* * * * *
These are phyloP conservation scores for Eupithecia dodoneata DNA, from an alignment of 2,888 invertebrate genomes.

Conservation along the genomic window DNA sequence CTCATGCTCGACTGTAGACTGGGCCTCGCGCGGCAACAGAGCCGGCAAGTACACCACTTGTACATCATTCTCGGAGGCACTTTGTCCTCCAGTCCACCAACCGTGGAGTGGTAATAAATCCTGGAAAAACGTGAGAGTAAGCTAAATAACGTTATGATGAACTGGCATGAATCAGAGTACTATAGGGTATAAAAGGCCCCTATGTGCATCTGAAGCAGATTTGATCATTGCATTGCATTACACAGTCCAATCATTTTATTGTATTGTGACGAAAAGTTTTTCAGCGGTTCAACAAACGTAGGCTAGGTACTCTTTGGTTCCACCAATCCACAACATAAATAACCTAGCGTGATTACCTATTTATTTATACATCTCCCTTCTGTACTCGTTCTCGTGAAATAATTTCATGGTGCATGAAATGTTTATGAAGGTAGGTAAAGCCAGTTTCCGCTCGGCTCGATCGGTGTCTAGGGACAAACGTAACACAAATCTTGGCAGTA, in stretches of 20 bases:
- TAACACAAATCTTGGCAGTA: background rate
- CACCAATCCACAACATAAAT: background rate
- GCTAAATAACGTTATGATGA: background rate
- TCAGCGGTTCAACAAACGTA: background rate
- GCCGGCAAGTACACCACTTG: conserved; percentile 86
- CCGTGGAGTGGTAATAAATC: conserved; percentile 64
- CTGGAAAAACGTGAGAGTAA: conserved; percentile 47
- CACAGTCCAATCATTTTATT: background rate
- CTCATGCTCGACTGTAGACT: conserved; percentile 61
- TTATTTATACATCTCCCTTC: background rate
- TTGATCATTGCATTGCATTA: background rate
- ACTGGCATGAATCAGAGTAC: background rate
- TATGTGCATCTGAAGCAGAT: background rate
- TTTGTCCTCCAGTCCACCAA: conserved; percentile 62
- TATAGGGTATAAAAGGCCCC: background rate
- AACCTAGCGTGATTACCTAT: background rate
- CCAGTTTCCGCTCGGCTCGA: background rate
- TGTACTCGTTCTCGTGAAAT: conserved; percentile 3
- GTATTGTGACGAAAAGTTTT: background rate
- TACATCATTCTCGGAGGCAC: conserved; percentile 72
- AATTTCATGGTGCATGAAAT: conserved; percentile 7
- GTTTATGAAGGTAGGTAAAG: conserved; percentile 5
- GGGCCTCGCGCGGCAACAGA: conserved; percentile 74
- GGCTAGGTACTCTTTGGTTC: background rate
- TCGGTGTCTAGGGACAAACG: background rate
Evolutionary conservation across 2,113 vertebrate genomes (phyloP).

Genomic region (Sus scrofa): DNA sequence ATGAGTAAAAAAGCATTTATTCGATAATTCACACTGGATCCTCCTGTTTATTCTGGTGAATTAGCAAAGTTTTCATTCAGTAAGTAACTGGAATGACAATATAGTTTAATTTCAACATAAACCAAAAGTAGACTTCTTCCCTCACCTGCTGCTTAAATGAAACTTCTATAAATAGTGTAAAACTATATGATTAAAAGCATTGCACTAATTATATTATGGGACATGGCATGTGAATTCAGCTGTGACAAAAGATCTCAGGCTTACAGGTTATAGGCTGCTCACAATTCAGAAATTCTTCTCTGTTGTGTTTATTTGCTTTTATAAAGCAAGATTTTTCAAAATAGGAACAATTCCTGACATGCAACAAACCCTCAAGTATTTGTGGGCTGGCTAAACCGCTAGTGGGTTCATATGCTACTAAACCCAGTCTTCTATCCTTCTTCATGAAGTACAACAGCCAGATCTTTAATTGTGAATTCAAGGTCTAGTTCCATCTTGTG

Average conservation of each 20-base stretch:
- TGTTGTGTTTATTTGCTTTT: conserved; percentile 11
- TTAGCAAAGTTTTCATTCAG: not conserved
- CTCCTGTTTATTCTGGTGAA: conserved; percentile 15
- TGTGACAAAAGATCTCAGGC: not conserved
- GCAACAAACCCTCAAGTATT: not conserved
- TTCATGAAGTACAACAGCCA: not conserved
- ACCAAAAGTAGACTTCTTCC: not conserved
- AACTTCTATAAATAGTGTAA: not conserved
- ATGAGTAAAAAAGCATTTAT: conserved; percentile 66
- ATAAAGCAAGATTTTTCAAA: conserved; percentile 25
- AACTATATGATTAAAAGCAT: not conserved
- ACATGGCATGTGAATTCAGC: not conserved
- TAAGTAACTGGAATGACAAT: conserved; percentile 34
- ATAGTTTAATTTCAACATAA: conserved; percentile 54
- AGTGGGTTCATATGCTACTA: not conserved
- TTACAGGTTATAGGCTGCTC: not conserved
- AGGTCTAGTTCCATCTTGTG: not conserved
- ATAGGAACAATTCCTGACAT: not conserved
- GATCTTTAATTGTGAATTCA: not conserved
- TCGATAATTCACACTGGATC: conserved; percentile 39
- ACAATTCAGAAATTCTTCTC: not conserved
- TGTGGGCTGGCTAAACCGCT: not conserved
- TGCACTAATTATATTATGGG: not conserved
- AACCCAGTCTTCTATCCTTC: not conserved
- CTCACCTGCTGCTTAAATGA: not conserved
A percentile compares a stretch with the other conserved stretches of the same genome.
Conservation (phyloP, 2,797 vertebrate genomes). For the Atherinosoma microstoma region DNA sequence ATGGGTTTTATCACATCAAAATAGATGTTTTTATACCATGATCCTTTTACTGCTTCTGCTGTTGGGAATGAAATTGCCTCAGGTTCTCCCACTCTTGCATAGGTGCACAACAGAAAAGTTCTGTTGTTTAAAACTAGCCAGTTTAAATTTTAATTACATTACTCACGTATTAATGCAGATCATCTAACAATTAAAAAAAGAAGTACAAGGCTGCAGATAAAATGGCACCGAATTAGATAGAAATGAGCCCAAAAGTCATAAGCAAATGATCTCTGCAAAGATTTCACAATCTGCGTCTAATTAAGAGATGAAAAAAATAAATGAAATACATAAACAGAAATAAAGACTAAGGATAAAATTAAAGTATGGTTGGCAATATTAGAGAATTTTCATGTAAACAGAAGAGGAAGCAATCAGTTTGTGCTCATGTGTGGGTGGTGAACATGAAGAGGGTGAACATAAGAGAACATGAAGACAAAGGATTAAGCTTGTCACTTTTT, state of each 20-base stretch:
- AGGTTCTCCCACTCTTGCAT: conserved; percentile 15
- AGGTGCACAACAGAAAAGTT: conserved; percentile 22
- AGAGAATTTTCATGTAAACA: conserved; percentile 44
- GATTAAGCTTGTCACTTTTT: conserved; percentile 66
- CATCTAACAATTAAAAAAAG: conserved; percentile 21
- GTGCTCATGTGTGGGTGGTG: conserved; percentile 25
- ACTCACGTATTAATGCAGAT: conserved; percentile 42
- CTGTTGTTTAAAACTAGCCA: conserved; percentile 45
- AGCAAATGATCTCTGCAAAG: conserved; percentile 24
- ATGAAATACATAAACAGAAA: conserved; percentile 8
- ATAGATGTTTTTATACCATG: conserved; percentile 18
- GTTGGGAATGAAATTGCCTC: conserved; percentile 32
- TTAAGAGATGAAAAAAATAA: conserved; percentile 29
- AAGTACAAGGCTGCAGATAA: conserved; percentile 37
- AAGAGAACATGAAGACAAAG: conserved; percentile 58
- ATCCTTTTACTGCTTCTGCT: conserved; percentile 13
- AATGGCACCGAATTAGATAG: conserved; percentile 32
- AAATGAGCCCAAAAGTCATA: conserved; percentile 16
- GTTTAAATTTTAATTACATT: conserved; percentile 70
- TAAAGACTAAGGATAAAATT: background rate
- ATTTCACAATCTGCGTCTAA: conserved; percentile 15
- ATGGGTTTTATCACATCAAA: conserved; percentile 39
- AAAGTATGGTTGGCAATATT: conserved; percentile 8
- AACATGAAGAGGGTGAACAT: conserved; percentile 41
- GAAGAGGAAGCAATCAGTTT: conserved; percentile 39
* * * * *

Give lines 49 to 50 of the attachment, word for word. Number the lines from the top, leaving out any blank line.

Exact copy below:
- GATCTTTAATTGTGAATTCA: not conserved
- TCGATAATTCACACTGGATC: conserved; percentile 39